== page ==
Children will be permitted to use a blue handwriting pen in their English and Extended Writing books if their handwriting is clear, neat and joined to a high standard. If children have achieved the standard necessary to write in pen then they should always use this implement instead of switching to pencil (unless their handwriting has deteriorated). Neat, cursive handwriting is a priority and children must be encouraged, taught to join as this is an expectation from Year 2 onwards.
Book covers should only be written by adults and not children.
Mathematics at Grange
At Grange, we are committed to ensuring that our pupil become masters in mathematics. By the term ‘master’ we mean that each child develops a solid understanding of the maths that has been taught to enable them to move on to more advanced material. We aim for our pupils to acquire a deep, long-term, secure and adaptable understanding of the subject through:
- the use of concrete objects to act out an idea or skill
- visual, pictorial representations e.g. bar models to represent problems
- abstract representation – the symbolic stage where there is an understanding of formal methods
We encourage our pupils to adopt an ‘I can’ attitude towards learning. We plan lessons that encourage pupils to:
- enjoy excelling in maths
- become enthusiastic learners
- explain what they are in their learning and why
- believe that by working hard at maths they can succeed
Key stage 1 – years 1 and 2
(Taken from the National Curriculum Mathematics programme of study, July 2014)
The principal focus of mathematics teaching in key stage 1 is to ensure that pupils develop confidence and mental fluency with whole numbers, counting and place value. This should involve working with numerals, words and the 4 operations, including with practical resources [for example, concrete objects and measuring tools].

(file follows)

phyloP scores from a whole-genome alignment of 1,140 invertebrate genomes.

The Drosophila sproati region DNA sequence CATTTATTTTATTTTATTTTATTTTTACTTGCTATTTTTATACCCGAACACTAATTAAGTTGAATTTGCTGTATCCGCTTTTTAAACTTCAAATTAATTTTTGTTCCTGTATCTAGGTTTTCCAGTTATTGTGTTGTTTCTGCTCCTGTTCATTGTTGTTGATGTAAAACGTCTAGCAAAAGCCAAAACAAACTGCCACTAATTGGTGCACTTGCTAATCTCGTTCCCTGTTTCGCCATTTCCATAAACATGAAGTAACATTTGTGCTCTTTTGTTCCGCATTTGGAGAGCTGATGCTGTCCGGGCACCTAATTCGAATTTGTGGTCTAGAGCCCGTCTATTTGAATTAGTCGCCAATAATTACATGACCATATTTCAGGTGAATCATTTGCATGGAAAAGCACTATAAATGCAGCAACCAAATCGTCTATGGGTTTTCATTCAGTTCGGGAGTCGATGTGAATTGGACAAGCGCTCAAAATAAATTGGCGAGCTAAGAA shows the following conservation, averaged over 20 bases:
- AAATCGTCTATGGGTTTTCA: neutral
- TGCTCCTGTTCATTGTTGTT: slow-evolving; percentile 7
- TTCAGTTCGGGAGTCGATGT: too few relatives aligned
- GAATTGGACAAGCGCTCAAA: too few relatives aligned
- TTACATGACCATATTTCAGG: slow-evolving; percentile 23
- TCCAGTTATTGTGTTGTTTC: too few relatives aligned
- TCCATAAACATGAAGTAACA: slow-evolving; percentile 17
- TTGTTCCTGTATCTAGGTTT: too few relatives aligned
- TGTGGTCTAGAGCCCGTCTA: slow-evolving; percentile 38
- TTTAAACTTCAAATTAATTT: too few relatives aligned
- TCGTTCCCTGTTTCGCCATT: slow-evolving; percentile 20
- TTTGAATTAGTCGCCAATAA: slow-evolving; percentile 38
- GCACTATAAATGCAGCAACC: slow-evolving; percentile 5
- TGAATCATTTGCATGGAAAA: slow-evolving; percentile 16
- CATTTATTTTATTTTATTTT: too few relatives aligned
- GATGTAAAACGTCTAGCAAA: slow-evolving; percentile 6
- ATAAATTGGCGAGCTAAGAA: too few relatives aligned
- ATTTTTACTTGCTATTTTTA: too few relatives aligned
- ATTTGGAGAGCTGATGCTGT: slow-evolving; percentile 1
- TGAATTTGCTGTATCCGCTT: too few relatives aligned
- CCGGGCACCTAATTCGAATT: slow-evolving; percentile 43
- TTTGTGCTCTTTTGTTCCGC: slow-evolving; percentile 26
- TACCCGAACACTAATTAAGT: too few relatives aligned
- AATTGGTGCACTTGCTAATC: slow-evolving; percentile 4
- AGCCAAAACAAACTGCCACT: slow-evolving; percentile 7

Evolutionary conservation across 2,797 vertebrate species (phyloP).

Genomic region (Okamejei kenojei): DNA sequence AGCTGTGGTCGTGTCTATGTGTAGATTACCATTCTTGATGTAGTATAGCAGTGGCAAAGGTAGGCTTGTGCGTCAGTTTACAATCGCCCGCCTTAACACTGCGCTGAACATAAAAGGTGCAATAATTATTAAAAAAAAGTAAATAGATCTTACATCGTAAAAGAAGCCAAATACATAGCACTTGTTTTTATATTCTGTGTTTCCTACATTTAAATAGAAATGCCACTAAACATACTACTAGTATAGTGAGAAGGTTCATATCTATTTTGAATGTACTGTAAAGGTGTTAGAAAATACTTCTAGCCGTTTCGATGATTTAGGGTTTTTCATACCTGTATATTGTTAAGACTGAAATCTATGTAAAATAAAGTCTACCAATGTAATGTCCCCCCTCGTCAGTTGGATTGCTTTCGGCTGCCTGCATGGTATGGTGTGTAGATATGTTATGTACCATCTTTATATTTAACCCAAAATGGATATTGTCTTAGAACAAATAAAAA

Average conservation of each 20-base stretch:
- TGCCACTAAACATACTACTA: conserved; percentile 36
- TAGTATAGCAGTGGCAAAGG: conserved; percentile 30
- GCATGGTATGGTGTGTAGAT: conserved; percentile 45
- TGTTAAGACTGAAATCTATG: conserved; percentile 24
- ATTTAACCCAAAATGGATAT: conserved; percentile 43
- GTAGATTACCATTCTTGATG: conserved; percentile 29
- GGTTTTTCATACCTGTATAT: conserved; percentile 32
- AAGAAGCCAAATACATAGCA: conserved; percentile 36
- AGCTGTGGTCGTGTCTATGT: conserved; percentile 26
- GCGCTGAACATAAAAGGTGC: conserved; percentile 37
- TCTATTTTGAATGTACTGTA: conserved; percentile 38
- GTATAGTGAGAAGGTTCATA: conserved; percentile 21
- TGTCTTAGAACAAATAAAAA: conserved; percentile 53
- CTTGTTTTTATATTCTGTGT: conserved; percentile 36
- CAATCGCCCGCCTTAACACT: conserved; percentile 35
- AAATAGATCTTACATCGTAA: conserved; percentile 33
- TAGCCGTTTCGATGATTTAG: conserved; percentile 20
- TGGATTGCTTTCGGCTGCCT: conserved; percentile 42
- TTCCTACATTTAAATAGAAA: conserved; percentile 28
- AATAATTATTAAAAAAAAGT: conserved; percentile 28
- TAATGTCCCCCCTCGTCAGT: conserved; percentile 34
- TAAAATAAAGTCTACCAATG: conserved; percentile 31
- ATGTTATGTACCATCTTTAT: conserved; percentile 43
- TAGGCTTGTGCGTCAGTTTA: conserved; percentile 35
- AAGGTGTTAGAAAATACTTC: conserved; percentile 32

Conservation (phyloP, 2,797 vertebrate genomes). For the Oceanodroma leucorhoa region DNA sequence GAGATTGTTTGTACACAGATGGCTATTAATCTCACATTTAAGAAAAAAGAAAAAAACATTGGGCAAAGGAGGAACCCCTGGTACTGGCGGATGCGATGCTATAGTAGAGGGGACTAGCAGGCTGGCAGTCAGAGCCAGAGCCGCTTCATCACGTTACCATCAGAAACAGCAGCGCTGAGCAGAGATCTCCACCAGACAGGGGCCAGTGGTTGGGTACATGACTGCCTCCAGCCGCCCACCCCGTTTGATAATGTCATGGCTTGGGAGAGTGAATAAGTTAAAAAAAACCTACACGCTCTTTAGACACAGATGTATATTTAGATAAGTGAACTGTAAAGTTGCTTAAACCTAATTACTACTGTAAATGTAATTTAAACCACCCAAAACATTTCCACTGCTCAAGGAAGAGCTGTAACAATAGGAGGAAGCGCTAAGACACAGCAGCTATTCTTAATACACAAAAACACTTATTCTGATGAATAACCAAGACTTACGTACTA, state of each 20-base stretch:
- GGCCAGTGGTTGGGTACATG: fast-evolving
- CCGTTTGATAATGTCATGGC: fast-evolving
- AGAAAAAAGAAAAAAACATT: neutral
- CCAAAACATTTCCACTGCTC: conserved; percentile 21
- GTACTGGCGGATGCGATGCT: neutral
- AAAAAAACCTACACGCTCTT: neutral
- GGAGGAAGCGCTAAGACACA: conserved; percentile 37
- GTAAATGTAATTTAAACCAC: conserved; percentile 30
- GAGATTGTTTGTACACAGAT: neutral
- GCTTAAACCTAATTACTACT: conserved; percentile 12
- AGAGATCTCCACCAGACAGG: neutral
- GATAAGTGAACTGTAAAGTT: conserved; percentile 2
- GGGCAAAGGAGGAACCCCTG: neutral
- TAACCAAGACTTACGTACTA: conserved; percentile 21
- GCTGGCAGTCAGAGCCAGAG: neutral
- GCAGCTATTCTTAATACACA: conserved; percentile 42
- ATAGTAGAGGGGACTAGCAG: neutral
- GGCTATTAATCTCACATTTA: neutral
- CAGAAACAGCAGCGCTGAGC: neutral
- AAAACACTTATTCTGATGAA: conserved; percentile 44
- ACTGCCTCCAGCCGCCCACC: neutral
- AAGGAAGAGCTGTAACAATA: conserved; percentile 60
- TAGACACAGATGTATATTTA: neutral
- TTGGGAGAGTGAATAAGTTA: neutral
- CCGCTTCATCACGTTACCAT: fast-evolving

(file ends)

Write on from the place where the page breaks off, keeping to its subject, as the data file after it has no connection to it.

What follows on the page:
Lower key stage 2 – years 3 and 4
(Taken from the National Curriculum Mathematics programme of study, July 2014)
The principal focus of mathematics teaching in lower key stage 2 is to ensure that pupils become increasingly fluent with whole numbers and the four operations, including number facts and the concept of place value. This should ensure that pupils develop efficient written and mental methods and perform calculations accurately with increasingly large whole numbers.
Upper key stage 2 – years 5 and 6
(Taken from the National Curriculum Mathematics programme of study, July 2014)
The principal focus of mathematics teaching in upper key stage 2 is to ensure that pupils extend their understanding of the number system and place value to include larger integers. This should develop the connections that pupils make between multiplication and division with fractions, decimals, percentages and ratio.
As a school, all lessons are taught using the Maths No Problem scheme of work. The scheme provides high quality text books and professional development base on the teaching methods developed in Singapore and in line with The Primary National Curriculum for Mathematics 2014.
The Maths No Problem Lesson Structure
- In focus is a time for practical exploration and discussion from a question posed to the class.
- Let’s Learn is where the teacher collaboratively teaches children how to think through the concepts raised in the previous stage of the lesson using the physical resources as well as pictorial representations. This is where the purpose of the lesson is made clear.
- Guided Practice: Collaborative learning is encouraged at this stage where the children work through the high quality text books recording their We expect our students to select efficient methods, appropriate for the task given.
- Workbooks and Greater Depth: A chance for children to work independently (or with a partner) to explore the concept at greater depth. Where a child may still feel unsure about the concept, resources would still be encouraged as well as targeted adult support.
At Grange Primary School we believe that Early Years education should acknowledge and build upon the wealth of learning that children bring with them to school. Young children learn best through first hand experiences and interactions with the environment. Language and play are the main vehicles for learning through which children learn to enjoy and achieve and begin to make sense of the world.